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Window on Congress

Window on Congress: A Congressional Biography of Barber B. Conable, Jr.

James S. Fleming
Copyright Date: 2004
Edition: NED - New edition
Published by: Boydell and Brewer,
Pages: 448
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  • Book Info
    Window on Congress
    Book Description:

    Barber B. Conable Jr. served as a Republican congressman from western New York from 1965 to 1985. He is recognized as one of the most respected members of the House of Representatives in recent years. This biography explores his twenty-year congressional career, focusing on his remarkable educational abilities as a gifted teacher-legislator. Using excerpts from Conable's private journal, his newsletters and news columns, and from personal interviews, James S. Fleming has crafted a book that enables readers to appreciate why Conable was held in high regard by his constituents, his colleagues, the press, and congressional scholars. Political scientist Charles O. Jones expressed the opinion of many when he observed that "Barber Conable was just about everybody's idea of what a congressman should be." Recognizing the importance of Conable's western New York heritage, James Fleming traces Conable's story from his childhood in Warsaw, New York, to his election to the historic Eighty-ninth Congress of 1965-1966. Fleming's chronicle of Conable's subsequent legislative career offers a window on Congress and on an historic period in American history. As the fourth-ranking Republican leader in the House, Conable played a critical role in the Watergate investigation that led to the resignation of President Richard M. Nixon. As the ranking Republican leader of the Ways and Means Committee, he was a key contributor to the tax legislation passed during the Ford, Carter, and Reagan administrations. The highlight of his legislative career was his crucial work in solving the 1983 Social Security crisis. Fleming concludes the biography with a look at Conable's service as World Bank President and his retirement to his beloved western New York home. In his foreword the renowned congressional scholar, Richard F. Fenno Jr. writes, "Barber Conable was an especially admirable United States Representative; and Jim Fleming has written an especially admirable congressional biography. This book is, therefore, a special gift."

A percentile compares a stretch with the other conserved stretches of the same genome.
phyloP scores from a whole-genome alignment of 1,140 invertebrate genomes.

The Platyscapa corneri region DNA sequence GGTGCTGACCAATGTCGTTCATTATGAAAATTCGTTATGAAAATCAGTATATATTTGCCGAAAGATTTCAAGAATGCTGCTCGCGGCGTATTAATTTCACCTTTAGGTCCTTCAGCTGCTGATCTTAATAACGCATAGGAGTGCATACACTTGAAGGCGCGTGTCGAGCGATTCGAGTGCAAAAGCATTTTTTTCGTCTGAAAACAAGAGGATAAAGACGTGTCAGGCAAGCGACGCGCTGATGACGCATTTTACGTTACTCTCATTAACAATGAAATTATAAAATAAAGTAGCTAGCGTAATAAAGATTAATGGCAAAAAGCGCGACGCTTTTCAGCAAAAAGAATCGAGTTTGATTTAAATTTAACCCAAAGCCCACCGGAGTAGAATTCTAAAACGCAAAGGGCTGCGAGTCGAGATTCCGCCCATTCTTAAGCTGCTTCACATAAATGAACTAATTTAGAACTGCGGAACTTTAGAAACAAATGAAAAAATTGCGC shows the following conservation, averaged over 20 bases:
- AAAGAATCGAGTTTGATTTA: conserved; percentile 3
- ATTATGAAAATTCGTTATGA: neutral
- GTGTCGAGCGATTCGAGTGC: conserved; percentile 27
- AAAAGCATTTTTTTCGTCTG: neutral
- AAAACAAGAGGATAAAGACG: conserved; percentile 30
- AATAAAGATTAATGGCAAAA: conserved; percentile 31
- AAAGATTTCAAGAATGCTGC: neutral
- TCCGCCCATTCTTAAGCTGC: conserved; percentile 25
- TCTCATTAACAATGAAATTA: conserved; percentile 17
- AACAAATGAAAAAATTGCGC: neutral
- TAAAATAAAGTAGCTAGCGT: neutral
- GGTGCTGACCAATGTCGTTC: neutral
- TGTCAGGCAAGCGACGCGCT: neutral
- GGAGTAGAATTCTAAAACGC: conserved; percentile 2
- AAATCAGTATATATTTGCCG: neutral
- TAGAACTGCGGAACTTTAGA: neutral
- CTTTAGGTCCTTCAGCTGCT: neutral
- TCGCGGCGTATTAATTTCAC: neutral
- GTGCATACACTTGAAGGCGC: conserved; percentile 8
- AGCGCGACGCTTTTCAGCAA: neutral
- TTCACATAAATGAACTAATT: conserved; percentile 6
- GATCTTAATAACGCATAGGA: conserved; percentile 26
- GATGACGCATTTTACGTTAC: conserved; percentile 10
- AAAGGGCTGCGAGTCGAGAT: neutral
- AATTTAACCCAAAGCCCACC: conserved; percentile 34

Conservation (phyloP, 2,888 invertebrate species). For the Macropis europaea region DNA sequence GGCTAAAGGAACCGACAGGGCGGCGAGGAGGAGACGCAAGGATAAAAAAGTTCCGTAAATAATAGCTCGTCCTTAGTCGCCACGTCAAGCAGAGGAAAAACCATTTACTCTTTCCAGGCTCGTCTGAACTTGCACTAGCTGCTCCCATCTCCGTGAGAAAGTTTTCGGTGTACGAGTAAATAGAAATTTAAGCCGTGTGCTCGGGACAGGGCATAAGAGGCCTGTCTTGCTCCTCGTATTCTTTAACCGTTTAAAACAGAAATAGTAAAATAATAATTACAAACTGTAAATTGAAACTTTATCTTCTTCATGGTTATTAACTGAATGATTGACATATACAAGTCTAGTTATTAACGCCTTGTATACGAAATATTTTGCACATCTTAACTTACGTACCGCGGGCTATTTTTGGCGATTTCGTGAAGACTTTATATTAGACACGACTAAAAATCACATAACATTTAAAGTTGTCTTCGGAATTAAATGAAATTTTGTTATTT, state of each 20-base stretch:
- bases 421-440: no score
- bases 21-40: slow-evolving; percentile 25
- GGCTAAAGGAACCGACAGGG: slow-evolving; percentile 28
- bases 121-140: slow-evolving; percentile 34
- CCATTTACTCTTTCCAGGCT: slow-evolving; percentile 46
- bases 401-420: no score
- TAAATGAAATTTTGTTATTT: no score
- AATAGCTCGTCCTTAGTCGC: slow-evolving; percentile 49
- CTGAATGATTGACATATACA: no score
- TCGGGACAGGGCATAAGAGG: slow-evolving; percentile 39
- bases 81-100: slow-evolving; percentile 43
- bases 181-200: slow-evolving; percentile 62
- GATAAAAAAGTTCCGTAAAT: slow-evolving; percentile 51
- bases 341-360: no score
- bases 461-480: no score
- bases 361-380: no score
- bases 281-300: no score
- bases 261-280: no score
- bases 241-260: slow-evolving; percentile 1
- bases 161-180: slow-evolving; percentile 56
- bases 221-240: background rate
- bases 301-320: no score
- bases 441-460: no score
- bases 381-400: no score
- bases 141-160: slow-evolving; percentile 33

eISBN: 978-1-58046-675-2
    Subjects: History, Political Science

Table of Contents

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  1. Front Matter
    (pp. i-vi)
  2. Table of Contents
    (pp. vii-vii)
  3. List of Photographs
    (pp. viii-ix)
  4. List of Doodles
    (pp. x-x)
  5. Foreword
    (pp. xi-xii)
    Richard F. Fenno Jr.

    Members of the United States House of Representatives come in many varieties. Few biographies have been written about them, however. And fewer still have been especially penetrating or praiseworthy. When a first-rate congressional biography comes along, therefore, it is a special gift to people who think about the practice of politics in America. This is all the more true when the book illuminates a distinctive kind of representative. In this case, the distinction lies in the analytical sophistication and the explanatory skills of one who was also a “master teacher.” Barber B. Conable Jr. of New York was as highly...